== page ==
Elder Abuse

Statistics on elder abuse are ghastly and frightening for those of us who must leave the care of our loved ones in someone else’s hands. Whether the abuser is a family member or a paid provider, it’s equally horrifying. So how do you know? Below you’ll find a partial checklist of things to look for based on a comprehensive article on nursing home abuse written by Levin & Perconti law firm, in Chicago, Illinois. [312-332-2872 – https://www.levinperconti.com]. Here’s a link to the article: https://www.levinperconti.com/nursing-home-abuse/. This is not a complete list and some signs may indicate medical and emotional causes not related to abuse but any sudden changes or new signs may be a signal that an investigation is needed. Follow your gut.

Physical Abuse

Anything that deprives someone of their primary needs for survival and dignity would be considered physical abuse.

Keep an eye out for the following:

  • Unsanitary conditions that could breed infections (Check toilet area, bedding, linens, clothing.)
  • Physical neglect (Is someone there with your caree when you visit? Do the staff know your caree’s name?)
  • Physical abuse (Watch for scars, bruises, rashes, broken bones, scrapes. Notice scared eyes and cowering when staff comes near.)
  • Misuse of restraints (Rub burns or scars on wrists or ankles especially.)
  • Muscle fatigue, aching back or stiff bones from being left in one position for too long or not being taken for exercise.
  • Bed sores from not being moved into different positions during the day if bed-bound.
  • Unusual weight gain or loss
  • Poor skin pallor
  • Confusion
  • Broken eyeglasses or hearing aides, torn clothing, unclean water glass
  • Walker, canes misplaced or needing repair

Emotional Abuse

Non-physical actions like verbal abuse and any action that deprives someone of their dignity are considered emotional abuse. Sometimes this is done in retribution by a caregiver who is harboring resentment or feels justified because of how they are being paid (not paid) or treated. Exhaustion from overwork due to staffing shortages can also cause people to be short tempered and easy to agitate. Notice the mood and attitude of the people surrounding your loved one.

Watch for the following:

  • Insults
  • Harassment
  • Someone laughing at or ridiculing your loved one
  • Yelling
  • Threats
  • Leaving someone in soiled clothing or bedding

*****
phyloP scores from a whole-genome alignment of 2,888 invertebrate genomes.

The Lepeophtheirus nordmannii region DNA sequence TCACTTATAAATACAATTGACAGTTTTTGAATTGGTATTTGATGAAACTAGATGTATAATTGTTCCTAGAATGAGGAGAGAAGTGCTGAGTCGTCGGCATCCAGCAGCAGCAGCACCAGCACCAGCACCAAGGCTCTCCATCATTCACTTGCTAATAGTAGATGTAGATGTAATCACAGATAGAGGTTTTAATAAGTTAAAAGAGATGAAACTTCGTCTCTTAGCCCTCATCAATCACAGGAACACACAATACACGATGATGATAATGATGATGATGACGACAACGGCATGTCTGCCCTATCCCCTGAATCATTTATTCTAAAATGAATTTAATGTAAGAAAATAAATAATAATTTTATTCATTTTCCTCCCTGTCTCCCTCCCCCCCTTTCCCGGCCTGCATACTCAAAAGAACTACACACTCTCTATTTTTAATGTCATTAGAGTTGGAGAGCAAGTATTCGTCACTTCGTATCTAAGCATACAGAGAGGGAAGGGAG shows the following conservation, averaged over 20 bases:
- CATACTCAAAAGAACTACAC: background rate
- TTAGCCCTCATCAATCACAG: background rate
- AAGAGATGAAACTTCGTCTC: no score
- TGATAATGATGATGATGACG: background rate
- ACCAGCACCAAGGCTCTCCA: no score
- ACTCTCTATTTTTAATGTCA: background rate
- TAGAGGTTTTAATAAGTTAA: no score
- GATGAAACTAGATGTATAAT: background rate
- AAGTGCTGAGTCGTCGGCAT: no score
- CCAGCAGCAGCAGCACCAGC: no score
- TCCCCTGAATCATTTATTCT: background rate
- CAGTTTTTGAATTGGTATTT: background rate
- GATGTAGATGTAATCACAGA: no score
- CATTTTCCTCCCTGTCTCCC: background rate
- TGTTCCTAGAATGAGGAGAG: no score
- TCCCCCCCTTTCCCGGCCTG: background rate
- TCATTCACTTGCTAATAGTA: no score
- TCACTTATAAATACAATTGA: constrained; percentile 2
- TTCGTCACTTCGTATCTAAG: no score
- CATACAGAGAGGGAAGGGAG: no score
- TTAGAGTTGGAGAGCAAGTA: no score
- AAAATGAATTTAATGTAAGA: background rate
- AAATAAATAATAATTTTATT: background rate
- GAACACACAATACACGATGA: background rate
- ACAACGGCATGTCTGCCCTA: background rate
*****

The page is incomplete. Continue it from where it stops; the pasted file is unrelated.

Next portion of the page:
• Refusing to allow the person to make their own choices
  • Bullying



Neglect refers to a caretaker’s failure to provide food, shelter, medical care, or protection. Signs of general and medical neglect include:

  • Bedsores
  • Infections
  • Sepsis
  • MRSA
  • Dehydration
  • Choking
  • Clogged Breathing Tubes
  • Clogged Catheter
  • Recurring Urinary Tract Infections (UTI)
  • Malnutrition (weight loss, fatigue, white fingernails, bedsores, etc.)
  • Fractures (from falls because no one was there to help someone out of bed or chair)
  • Incorrect medication administration (expired, wrong dose, given at wrong time)

Sexual Abuse

Sexual abuse is any non-consensual sexual contact. When people cannot voice their thoughts and/or cannot push someone away or call for help, sexual abuse can happen. Signs to watch out for include:

  • Bruises
  • Bruises around breasts or genital area
  • Unexplained Sexually Transmitted Disease (STD)
  • Fear and withdrawal when a particular person enters the room or comes near
  • Sudden or new withdrawal within
  • Sudden faraway look (escaping in mind)

Fiscal/Financial Exploitation

Financial exploitation refers to the illegal taking, misuse, or concealment of funds or property. Older people, particularly those with dementia or cognitive decline, are particularly susceptible to financial fraud, and criminals know this. Certain family members may take it upon themselves to get part of their perceived “inheritance” early. Sad but true. This happens all too frequently.

Keep an inventory of everything and check it regularly. Make note of who has been around. Using cameras at all entrances and exits of an elder’s home will help with identifying potential suspects. Log sheets of visitors are helpful when living in an elder community or confined to a care facility. When someone begins to lose their memory or ability to communicate or be aware of surroundings, put their valuables and keepsakes in a safe or locked storage area to ensure nothing goes missing.

Keep an eye out for the following:

  • Missing checks, stocks, bonds, certificates, etc.
  • Missing cash.
  • Missing jewelry or valuables.
  • Things disappearing from the room or house.
  • Money missing from bank accounts.
  • Unusual level of activity on bank accounts or credit cards.
  • Large purchases made on credit cards.
  • New vendors working around the home with no adherence to a quote or estimate.
  • Contracts with loopholes that benefit a contractor and take advantage of the trusting customer.
  • Changes to a will or power of attorney or health care proxy without cause.
  • Fraudulent signatures on documents
  • Contracts for things that aren’t needed
  • Agreements made with someone on the phone or internet without meeting them.


If you have questions about something you’re seeing that feels off, investigate. Find out first if there’s a change in your loved one’s health status causing the changes you’re seeing. If not, then investigate to see if someone is harming your loved one. If you determine there’s a problem, reach out to an elder law attorney or social work agency or Area Agency on Aging in your community for help.

Graph courtesy of: lehighvalleyramblings.blogspot.com